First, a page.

# authorization: reference from link
credentials = get_credentials()
http = credentials.authorize(httplib2.Http())
discoveryUrl = ('$discovery/rest?'
service ='sheets', 'v4', http=http,

# Target spreadsheet
spreadsheetId = 'your_spreadsheet_name'
rangeName = 'Sheet1!A1:N'

# read from spreadsheet
result = service.spreadsheets().values().get(
spreadsheetId=spreadsheetId, range=rangeName).execute()
values = result.get('values', [])

import pandas
# Pandas Dataframe with values and header
data_df = pd.DataFrame(values[1:], columns = values[0])
print data_df

Related Posts:

  1. Automating Ms Powerpoint with Python:
  2. Using Excel with Python:


Scraping housing prices using Python Scrapy

This post (and subsequent posts) show how to scrape the latest housing prices from the web using python Scrapy. As an example, the following website,, is used. To start, select the criteria and filtering within the webpage to get the desired search results. Once done, copy the url link. Information from this url will be scraped using Scrapy. Information on installing Scrapy can be found from the  following post “How to Install Scrapy in Windows“.

For a guide of running Scrapy, you can refer to the Scrapy tutorial.  The following guidelines can be used for building a simple project.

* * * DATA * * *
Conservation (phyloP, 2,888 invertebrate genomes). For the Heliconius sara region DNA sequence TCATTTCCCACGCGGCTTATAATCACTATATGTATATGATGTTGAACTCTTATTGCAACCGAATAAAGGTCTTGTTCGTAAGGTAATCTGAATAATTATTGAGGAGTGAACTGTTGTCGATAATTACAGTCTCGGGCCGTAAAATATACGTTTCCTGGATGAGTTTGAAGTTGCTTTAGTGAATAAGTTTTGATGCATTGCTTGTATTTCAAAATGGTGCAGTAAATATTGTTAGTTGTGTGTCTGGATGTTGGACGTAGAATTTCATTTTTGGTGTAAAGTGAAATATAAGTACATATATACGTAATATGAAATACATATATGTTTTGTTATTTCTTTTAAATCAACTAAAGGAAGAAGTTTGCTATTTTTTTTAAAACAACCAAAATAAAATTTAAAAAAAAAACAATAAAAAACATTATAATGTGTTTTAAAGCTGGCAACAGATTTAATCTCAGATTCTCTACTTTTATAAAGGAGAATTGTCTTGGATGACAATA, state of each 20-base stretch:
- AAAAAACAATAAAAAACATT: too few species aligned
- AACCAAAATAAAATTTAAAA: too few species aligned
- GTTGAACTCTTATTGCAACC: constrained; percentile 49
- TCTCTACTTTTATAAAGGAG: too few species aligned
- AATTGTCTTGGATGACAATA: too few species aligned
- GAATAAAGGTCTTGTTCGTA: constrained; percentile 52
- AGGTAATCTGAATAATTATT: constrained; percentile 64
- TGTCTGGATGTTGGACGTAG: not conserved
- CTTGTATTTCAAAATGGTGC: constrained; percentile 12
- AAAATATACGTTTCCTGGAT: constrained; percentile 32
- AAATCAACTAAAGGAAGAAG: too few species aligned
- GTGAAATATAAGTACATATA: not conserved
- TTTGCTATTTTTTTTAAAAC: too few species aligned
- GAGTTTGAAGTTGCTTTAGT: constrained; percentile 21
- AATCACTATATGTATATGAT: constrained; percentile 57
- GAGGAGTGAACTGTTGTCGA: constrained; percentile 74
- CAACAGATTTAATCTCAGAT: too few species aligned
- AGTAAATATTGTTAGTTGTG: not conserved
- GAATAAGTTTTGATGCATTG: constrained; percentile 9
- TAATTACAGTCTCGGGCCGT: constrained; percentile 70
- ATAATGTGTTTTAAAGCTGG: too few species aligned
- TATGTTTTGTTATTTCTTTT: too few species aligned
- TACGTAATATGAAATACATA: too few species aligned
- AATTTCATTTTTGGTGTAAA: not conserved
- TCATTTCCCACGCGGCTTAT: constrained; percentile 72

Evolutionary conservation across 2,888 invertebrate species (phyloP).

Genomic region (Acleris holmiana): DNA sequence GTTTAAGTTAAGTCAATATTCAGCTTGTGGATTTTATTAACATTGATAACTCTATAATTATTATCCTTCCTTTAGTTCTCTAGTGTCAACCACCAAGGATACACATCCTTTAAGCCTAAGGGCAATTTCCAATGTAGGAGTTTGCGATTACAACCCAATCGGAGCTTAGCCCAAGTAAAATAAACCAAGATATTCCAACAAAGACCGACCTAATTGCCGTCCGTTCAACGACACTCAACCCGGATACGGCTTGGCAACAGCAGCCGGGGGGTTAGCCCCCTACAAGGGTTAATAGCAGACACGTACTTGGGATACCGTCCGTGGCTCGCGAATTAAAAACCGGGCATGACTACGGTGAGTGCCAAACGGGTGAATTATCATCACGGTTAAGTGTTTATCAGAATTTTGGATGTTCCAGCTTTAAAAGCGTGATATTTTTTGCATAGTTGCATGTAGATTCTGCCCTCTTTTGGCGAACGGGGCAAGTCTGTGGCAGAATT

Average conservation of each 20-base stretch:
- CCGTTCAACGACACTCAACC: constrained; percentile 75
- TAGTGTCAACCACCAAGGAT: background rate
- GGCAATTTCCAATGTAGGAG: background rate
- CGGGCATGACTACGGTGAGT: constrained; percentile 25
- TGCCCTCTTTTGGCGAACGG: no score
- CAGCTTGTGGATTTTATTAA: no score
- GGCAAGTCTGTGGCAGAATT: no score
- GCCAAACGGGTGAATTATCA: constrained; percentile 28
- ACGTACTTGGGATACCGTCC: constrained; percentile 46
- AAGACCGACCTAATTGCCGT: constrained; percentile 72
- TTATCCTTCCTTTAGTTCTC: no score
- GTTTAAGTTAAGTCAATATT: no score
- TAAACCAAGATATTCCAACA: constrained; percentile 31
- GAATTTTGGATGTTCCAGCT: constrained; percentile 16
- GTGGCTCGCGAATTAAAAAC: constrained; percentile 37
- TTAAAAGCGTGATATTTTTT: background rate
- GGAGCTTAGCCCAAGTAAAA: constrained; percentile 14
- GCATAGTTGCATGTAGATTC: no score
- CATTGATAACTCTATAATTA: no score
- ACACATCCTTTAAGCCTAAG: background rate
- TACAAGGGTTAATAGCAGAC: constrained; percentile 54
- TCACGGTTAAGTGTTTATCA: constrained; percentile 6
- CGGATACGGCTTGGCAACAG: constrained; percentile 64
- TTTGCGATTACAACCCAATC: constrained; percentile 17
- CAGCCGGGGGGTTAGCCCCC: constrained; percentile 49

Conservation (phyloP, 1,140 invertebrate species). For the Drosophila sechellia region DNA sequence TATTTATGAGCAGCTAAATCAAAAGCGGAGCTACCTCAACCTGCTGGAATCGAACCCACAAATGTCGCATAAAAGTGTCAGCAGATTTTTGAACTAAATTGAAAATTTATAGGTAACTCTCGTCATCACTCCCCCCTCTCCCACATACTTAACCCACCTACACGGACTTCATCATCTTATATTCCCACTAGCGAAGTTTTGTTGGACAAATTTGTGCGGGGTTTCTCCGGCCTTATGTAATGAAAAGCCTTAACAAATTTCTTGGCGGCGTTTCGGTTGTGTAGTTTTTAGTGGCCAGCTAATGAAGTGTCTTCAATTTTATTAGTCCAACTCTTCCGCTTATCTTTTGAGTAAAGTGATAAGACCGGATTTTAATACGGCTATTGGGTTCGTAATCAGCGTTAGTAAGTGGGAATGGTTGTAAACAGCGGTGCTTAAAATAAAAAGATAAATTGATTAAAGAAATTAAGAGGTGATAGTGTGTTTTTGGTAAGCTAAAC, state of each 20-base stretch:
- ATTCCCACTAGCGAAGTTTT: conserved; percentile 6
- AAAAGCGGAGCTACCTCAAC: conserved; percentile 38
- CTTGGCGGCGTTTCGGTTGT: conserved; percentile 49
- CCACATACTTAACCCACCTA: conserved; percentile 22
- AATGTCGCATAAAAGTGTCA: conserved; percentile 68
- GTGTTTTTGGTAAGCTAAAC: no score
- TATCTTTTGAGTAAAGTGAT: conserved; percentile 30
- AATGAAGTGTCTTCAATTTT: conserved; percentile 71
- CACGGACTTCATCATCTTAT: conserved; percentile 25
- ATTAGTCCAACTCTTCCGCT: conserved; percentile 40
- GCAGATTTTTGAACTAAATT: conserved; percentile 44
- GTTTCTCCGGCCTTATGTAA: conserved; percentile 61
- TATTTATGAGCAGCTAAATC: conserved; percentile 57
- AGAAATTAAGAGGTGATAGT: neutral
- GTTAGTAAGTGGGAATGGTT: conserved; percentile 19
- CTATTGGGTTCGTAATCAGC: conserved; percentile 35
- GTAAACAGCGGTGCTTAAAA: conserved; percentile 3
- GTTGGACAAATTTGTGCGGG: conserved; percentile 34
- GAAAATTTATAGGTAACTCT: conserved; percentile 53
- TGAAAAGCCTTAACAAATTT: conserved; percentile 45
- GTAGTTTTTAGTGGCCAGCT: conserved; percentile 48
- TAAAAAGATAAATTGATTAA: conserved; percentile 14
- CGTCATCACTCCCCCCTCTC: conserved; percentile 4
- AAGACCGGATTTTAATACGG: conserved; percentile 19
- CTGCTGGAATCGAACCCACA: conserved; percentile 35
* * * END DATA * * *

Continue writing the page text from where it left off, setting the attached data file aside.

1. Create project
    scrapy startproject name_of_project
  2. Define items in (temporary set a few fields)
    from scrapy.item import Item, Field
    class ScrapePropertyguruItem(Item):
        # define the fields for your item here like:
        name = Field()
        id = Field()
        block_add = Field()
  3. Create a Open and input the following codes to get the stored html form of the scraped web.
    import scrapy
    from propertyguru_sim.items import ScrapePropertyguruItem #this refer to name of project
    class DmozSpider(scrapy.Spider):
        name = "demo"
        allowed_domains = ['']
        start_urls = [
        def parse(self, response):
            filename = response.url.split("/")[-2] + '.html'
            print 'filename', filename 
            with open(filename, 'wb') as f:
  4. Run the scrapy command “scrapy crawl demo” where “demo” is the spider name assigned.

You will notice that by setting the project this way, there will be error parsing the website. Some websites like the one above required an user agent to be set. In this case, you can add the user_agent to to have the scrapy run with an user agent.

BOT_NAME = 'propertyguru_sim'

SPIDER_MODULES = ['propertyguru_sim.spiders']
NEWSPIDER_MODULE = 'propertyguru_sim.spiders'

USER_AGENT = "Mozilla/5.0 (Windows NT 6.2; WOW64) AppleWebKit/537.36 (KHTML, like Gecko) Chrome/27.0.1453.93 Safari/537.36"

Run the script again with the updated code and you will see an html page appear in the project folder. Success.

In the next post, we will look at getting the individual components from the html page using xpath.